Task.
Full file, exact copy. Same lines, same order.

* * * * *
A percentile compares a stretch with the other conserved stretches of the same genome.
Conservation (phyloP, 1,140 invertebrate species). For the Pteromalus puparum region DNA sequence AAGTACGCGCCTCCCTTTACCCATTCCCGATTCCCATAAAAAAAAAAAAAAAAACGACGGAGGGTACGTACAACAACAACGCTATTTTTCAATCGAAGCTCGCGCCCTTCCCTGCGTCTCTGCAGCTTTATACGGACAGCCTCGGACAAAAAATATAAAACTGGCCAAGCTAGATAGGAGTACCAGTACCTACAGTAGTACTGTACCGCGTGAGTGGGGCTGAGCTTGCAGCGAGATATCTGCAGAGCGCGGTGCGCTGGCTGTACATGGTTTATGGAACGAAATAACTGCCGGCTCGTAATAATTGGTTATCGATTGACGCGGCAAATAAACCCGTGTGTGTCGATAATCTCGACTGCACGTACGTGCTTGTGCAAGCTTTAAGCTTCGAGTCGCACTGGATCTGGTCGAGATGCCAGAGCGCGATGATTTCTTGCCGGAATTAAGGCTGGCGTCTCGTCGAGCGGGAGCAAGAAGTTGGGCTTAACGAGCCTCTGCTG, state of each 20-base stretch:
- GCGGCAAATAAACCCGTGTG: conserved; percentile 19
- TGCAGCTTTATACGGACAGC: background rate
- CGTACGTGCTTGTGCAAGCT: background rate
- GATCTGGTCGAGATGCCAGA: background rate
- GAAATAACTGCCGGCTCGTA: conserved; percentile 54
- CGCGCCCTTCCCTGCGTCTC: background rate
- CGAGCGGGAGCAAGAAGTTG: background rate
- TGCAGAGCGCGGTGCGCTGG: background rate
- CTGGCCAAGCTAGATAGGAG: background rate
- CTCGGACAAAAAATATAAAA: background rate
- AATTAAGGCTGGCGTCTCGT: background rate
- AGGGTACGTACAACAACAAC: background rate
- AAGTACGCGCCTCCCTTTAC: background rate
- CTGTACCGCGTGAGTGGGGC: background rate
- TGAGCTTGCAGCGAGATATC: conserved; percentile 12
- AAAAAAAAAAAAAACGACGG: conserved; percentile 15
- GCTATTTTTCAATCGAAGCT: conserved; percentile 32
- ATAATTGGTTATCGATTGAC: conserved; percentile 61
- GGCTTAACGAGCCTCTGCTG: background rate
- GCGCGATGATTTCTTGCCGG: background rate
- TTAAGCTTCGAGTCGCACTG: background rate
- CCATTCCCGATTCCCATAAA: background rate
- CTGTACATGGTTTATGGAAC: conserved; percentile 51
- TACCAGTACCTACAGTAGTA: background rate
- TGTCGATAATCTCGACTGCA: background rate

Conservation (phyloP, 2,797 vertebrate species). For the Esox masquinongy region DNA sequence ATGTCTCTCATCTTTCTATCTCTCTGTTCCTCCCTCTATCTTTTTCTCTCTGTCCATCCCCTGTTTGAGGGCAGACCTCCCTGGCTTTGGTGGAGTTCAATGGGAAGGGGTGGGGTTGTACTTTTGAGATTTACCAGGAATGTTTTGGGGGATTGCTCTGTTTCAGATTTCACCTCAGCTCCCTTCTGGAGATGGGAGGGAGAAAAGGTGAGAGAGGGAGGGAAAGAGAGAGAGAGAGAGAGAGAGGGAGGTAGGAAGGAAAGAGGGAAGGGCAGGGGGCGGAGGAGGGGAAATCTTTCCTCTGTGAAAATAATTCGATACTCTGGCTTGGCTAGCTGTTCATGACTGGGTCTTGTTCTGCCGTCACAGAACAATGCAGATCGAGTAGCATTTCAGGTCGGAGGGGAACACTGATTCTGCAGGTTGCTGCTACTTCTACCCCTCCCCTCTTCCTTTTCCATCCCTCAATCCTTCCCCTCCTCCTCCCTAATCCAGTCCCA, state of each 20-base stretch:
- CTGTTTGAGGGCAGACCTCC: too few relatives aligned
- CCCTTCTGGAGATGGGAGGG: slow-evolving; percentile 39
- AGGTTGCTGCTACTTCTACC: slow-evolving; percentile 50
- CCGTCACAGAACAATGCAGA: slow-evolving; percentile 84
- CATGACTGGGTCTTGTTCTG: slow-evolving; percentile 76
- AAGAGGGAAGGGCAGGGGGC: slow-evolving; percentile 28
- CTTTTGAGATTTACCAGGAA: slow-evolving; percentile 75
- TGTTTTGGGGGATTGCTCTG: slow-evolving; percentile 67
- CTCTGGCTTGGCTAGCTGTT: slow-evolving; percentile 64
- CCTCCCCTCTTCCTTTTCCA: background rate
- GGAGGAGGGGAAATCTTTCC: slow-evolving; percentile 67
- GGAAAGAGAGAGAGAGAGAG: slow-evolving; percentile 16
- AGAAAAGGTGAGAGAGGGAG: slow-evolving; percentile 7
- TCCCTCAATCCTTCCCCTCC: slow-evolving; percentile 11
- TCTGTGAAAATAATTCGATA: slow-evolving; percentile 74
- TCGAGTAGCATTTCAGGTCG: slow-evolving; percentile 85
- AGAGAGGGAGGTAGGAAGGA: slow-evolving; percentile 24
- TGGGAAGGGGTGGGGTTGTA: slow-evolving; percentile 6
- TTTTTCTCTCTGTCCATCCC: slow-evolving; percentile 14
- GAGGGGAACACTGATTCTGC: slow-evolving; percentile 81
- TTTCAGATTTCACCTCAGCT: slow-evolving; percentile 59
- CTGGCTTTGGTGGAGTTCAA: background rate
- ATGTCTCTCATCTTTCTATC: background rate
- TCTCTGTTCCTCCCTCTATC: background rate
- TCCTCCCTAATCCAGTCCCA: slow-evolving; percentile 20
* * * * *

A percentile compares a stretch with the other conserved stretches of the same genome.
Conservation (phyloP, 1,140 invertebrate species). For the Pteromalus puparum region DNA sequence AAGTACGCGCCTCCCTTTACCCATTCCCGATTCCCATAAAAAAAAAAAAAAAAACGACGGAGGGTACGTACAACAACAACGCTATTTTTCAATCGAAGCTCGCGCCCTTCCCTGCGTCTCTGCAGCTTTATACGGACAGCCTCGGACAAAAAATATAAAACTGGCCAAGCTAGATAGGAGTACCAGTACCTACAGTAGTACTGTACCGCGTGAGTGGGGCTGAGCTTGCAGCGAGATATCTGCAGAGCGCGGTGCGCTGGCTGTACATGGTTTATGGAACGAAATAACTGCCGGCTCGTAATAATTGGTTATCGATTGACGCGGCAAATAAACCCGTGTGTGTCGATAATCTCGACTGCACGTACGTGCTTGTGCAAGCTTTAAGCTTCGAGTCGCACTGGATCTGGTCGAGATGCCAGAGCGCGATGATTTCTTGCCGGAATTAAGGCTGGCGTCTCGTCGAGCGGGAGCAAGAAGTTGGGCTTAACGAGCCTCTGCTG, state of each 20-base stretch:
- GCGGCAAATAAACCCGTGTG: conserved; percentile 19
- TGCAGCTTTATACGGACAGC: background rate
- CGTACGTGCTTGTGCAAGCT: background rate
- GATCTGGTCGAGATGCCAGA: background rate
- GAAATAACTGCCGGCTCGTA: conserved; percentile 54
- CGCGCCCTTCCCTGCGTCTC: background rate
- CGAGCGGGAGCAAGAAGTTG: background rate
- TGCAGAGCGCGGTGCGCTGG: background rate
- CTGGCCAAGCTAGATAGGAG: background rate
- CTCGGACAAAAAATATAAAA: background rate
- AATTAAGGCTGGCGTCTCGT: background rate
- AGGGTACGTACAACAACAAC: background rate
- AAGTACGCGCCTCCCTTTAC: background rate
- CTGTACCGCGTGAGTGGGGC: background rate
- TGAGCTTGCAGCGAGATATC: conserved; percentile 12
- AAAAAAAAAAAAAACGACGG: conserved; percentile 15
- GCTATTTTTCAATCGAAGCT: conserved; percentile 32
- ATAATTGGTTATCGATTGAC: conserved; percentile 61
- GGCTTAACGAGCCTCTGCTG: background rate
- GCGCGATGATTTCTTGCCGG: background rate
- TTAAGCTTCGAGTCGCACTG: background rate
- CCATTCCCGATTCCCATAAA: background rate
- CTGTACATGGTTTATGGAAC: conserved; percentile 51
- TACCAGTACCTACAGTAGTA: background rate
- TGTCGATAATCTCGACTGCA: background rate

Conservation (phyloP, 2,797 vertebrate species). For the Esox masquinongy region DNA sequence ATGTCTCTCATCTTTCTATCTCTCTGTTCCTCCCTCTATCTTTTTCTCTCTGTCCATCCCCTGTTTGAGGGCAGACCTCCCTGGCTTTGGTGGAGTTCAATGGGAAGGGGTGGGGTTGTACTTTTGAGATTTACCAGGAATGTTTTGGGGGATTGCTCTGTTTCAGATTTCACCTCAGCTCCCTTCTGGAGATGGGAGGGAGAAAAGGTGAGAGAGGGAGGGAAAGAGAGAGAGAGAGAGAGAGAGGGAGGTAGGAAGGAAAGAGGGAAGGGCAGGGGGCGGAGGAGGGGAAATCTTTCCTCTGTGAAAATAATTCGATACTCTGGCTTGGCTAGCTGTTCATGACTGGGTCTTGTTCTGCCGTCACAGAACAATGCAGATCGAGTAGCATTTCAGGTCGGAGGGGAACACTGATTCTGCAGGTTGCTGCTACTTCTACCCCTCCCCTCTTCCTTTTCCATCCCTCAATCCTTCCCCTCCTCCTCCCTAATCCAGTCCCA, state of each 20-base stretch:
- CTGTTTGAGGGCAGACCTCC: too few relatives aligned
- CCCTTCTGGAGATGGGAGGG: slow-evolving; percentile 39
- AGGTTGCTGCTACTTCTACC: slow-evolving; percentile 50
- CCGTCACAGAACAATGCAGA: slow-evolving; percentile 84
- CATGACTGGGTCTTGTTCTG: slow-evolving; percentile 76
- AAGAGGGAAGGGCAGGGGGC: slow-evolving; percentile 28
- CTTTTGAGATTTACCAGGAA: slow-evolving; percentile 75
- TGTTTTGGGGGATTGCTCTG: slow-evolving; percentile 67
- CTCTGGCTTGGCTAGCTGTT: slow-evolving; percentile 64
- CCTCCCCTCTTCCTTTTCCA: background rate
- GGAGGAGGGGAAATCTTTCC: slow-evolving; percentile 67
- GGAAAGAGAGAGAGAGAGAG: slow-evolving; percentile 16
- AGAAAAGGTGAGAGAGGGAG: slow-evolving; percentile 7
- TCCCTCAATCCTTCCCCTCC: slow-evolving; percentile 11
- TCTGTGAAAATAATTCGATA: slow-evolving; percentile 74
- TCGAGTAGCATTTCAGGTCG: slow-evolving; percentile 85
- AGAGAGGGAGGTAGGAAGGA: slow-evolving; percentile 24
- TGGGAAGGGGTGGGGTTGTA: slow-evolving; percentile 6
- TTTTTCTCTCTGTCCATCCC: slow-evolving; percentile 14
- GAGGGGAACACTGATTCTGC: slow-evolving; percentile 81
- TTTCAGATTTCACCTCAGCT: slow-evolving; percentile 59
- CTGGCTTTGGTGGAGTTCAA: background rate
- ATGTCTCTCATCTTTCTATC: background rate
- TCTCTGTTCCTCCCTCTATC: background rate
- TCCTCCCTAATCCAGTCCCA: slow-evolving; percentile 20